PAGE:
• No regard for actual academic activity. I’ve often felt like construction, landscaping, etc. were treated as top priorities, and my teaching/research were just getting in the way of that.

• Do we still want to have a university? So many sustainability projects involve reducing space and resources available to us on campus. Should we just close campus altogether, except to developers, and have students watch some YouTube videos instead? Would that be “sustainable”?

She points out how the corporate approach puts faculty on a forever speeding treadmill:

Our workloads keep increasing. Faculty often report 50-60 hour work weeks:

• Course loads and/or class sizes.

• Additional administrative duties. (Digitization was supposed
to reduce the bureaucracy. Instead, it has increased it.) Not
only imposed by senior admins. We do it to each other.

• New: long lists of things we are expected to do to support student well-being. It’s additional work, but surely we care about our students, don’t we?

• Oh, and also, could we please ride our bikes to work? Because environment.

It does not work that way.

Tired and overworked people do not have the capacity to accept additional challenges. They will drive to work, order takeout food for lunch/dinner even if it comes in Styrofoam containers, forget their reusable bags, throw garbage in compost bins by mistake, generally waste resources that otherwise could be saved.

Employers/cities can’t just tell us to get on our bikes. They need to understand the reasons why we need cars, and then address that.

She calls us to the scary but also inspiring task of radically rethinking universities:

We will have to slow down and think hard about what is important to us. What do we want to create? What do we want to save and preserve for future generations?

We will probably continue to teach and do math research. Both education and creativity are basic human needs. Look to WW2 in Poland: underground classes were held even when penalties included death and concentration camps. Mathematicians did math in horrifying conditions, if only to distract themselves. We won’t give up on it easily.

But we do need to think about which parts of our jobs are less
important and could be discarded.

• We spend so much time on gatekeeping. Refereeing, proposal evaluations, ranking decisions, writing and reading recommendation letters, deciding whether this paper is just good enough for Journal X but not for Y. What if we didn’t have to do that? We only have limited time available; how much of that time do we want to spend on refereeing?

• Gatekeeping would be less intense if the stakes were not as high. We can’t continue with the Hunger Games model where only a handful of decent jobs are available and everyone else is an adjunct with no job security.

• Hi NSF! Smaller grants distributed to more researchers would
be a great model to adopt.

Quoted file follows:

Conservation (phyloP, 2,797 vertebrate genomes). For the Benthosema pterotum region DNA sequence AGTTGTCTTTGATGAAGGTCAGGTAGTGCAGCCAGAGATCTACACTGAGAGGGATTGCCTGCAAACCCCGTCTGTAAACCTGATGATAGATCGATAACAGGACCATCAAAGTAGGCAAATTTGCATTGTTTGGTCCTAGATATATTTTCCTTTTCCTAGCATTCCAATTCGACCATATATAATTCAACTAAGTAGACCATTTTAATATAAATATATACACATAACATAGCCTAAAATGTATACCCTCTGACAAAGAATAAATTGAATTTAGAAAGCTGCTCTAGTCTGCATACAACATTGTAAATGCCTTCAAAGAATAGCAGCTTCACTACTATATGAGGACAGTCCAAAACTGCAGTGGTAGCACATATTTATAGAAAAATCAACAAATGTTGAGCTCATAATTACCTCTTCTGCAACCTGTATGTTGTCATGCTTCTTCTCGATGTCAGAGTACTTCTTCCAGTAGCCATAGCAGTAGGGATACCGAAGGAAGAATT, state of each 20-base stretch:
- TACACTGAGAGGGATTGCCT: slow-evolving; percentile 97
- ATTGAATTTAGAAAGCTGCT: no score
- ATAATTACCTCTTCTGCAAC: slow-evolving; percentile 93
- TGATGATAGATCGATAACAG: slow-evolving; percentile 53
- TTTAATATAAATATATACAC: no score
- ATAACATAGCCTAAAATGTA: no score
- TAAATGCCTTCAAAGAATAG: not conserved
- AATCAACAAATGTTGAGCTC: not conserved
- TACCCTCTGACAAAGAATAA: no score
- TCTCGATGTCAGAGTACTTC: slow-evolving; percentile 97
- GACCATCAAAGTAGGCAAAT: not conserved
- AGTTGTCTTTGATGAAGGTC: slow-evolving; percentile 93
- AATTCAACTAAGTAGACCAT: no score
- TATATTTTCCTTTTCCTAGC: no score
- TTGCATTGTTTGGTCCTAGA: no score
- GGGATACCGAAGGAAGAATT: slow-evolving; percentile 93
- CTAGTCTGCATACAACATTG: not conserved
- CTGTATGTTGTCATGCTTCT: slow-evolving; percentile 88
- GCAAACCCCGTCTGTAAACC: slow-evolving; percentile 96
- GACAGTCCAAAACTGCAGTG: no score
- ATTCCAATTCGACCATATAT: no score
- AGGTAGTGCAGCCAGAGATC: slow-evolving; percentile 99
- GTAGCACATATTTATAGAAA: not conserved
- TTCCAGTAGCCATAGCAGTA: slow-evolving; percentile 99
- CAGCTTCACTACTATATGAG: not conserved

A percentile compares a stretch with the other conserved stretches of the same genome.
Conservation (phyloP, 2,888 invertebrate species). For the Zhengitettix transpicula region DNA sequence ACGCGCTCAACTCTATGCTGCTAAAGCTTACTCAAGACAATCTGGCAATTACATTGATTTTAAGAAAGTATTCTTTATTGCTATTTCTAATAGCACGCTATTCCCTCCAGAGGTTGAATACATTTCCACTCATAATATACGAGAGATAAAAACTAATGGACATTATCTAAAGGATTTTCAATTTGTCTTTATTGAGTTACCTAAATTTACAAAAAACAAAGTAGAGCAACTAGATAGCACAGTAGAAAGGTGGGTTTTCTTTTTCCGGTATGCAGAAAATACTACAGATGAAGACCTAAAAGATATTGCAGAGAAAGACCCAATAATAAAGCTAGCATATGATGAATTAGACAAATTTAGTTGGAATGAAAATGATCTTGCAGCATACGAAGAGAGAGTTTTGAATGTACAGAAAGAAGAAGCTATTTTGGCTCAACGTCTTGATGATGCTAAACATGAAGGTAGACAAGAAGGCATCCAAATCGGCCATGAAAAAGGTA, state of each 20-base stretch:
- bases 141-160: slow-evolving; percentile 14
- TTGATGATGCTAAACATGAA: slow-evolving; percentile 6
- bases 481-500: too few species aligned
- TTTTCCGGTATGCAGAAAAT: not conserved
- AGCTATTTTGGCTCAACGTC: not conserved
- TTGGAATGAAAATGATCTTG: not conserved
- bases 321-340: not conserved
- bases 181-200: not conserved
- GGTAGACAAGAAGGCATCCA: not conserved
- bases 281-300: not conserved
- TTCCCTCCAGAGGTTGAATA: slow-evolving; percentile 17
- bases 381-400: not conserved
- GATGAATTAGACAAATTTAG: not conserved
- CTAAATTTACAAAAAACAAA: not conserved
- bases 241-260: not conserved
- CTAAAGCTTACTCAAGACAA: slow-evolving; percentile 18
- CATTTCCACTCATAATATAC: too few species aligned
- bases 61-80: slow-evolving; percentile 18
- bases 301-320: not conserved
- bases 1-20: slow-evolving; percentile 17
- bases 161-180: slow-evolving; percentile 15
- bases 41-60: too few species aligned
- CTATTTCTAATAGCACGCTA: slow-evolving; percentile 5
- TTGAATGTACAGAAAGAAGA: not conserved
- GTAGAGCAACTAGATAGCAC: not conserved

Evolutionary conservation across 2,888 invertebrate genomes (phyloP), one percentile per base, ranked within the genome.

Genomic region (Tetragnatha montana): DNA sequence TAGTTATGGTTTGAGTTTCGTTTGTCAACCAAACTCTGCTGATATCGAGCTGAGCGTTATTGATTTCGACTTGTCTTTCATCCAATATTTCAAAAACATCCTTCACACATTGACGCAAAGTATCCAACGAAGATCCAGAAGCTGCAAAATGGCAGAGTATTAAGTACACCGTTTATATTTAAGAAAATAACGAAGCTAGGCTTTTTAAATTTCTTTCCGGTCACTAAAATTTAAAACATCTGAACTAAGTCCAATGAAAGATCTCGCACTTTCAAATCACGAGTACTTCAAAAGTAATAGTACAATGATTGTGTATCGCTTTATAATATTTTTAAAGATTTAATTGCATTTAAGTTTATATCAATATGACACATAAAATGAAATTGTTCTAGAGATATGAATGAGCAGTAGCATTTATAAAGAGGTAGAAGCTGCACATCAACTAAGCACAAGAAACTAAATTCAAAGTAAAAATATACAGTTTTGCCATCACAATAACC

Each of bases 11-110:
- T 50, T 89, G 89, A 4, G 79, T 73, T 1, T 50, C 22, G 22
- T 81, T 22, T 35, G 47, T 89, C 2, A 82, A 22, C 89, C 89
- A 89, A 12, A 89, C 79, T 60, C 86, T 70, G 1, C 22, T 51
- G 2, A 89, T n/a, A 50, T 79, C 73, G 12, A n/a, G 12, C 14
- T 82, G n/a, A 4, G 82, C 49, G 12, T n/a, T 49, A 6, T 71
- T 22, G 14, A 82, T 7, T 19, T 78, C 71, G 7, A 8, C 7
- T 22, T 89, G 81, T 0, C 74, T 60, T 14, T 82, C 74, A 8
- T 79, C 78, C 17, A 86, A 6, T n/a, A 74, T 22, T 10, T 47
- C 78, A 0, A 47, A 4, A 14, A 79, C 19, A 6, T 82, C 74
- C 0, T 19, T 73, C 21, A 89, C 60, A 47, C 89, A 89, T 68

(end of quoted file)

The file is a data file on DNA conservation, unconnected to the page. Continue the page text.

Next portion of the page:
• A Green New Deal in math would have to mean redistribution of work. Lower the workloads by splitting them up between more people. Creates new jobs, not in construction but in education. I’d accept that, even if it meant lower pay for me.

• Allow for specialization and division of work. Tenured faculty
already do their research, supervise grad students, teach large classes, teach small classes, write grant proposals, hustle for funding. Also asked to learn innovative teaching methods, serve as health counsellors/therapists when needed, engage in public outreach, etc. These are all good things to do, but can one person really do it all? In the limited time we have? And still ride a bike to work?

• But make that division equitable.

And, she points out the importance of dissemination and preservation of knowledge, not mere “production” of knowledge—especially in a time of crisis:

• Do we still have time to read other people’s papers? 30-40 years ago, people would rediscover previously known results because research dissemination was less effective. (No internet, limited access to professional journals, publishing delays.) Now, this happens because young mathematicians are under so much pressure to produce new results that they have no time left for reading. Also because some papers are very
diffcult to decipher, even for experts.

• Knowledge can and does get lost, especially during major upheavals. We need to spend less time “producing” new papers making incremental progress, and pay more attention to consolidation, exposition and preservation of the knowledge we already have.

I’ve quoted so much you may think you’ve read her whole talk here, but you haven’t. Read her slides (she also plans to write a longer version). And if you work at a university, or know people who do, please spread the word.

Some last words:

Universities, as non-profit organizations dedicated to the pursuit and dissemination of knowledge, should be leading the way. We should experiment and model the change for others.

We need more quiet study, reflection and contemplation. We need to learn to make do with less.


Vaclav Smil on Growth

22 September, 2019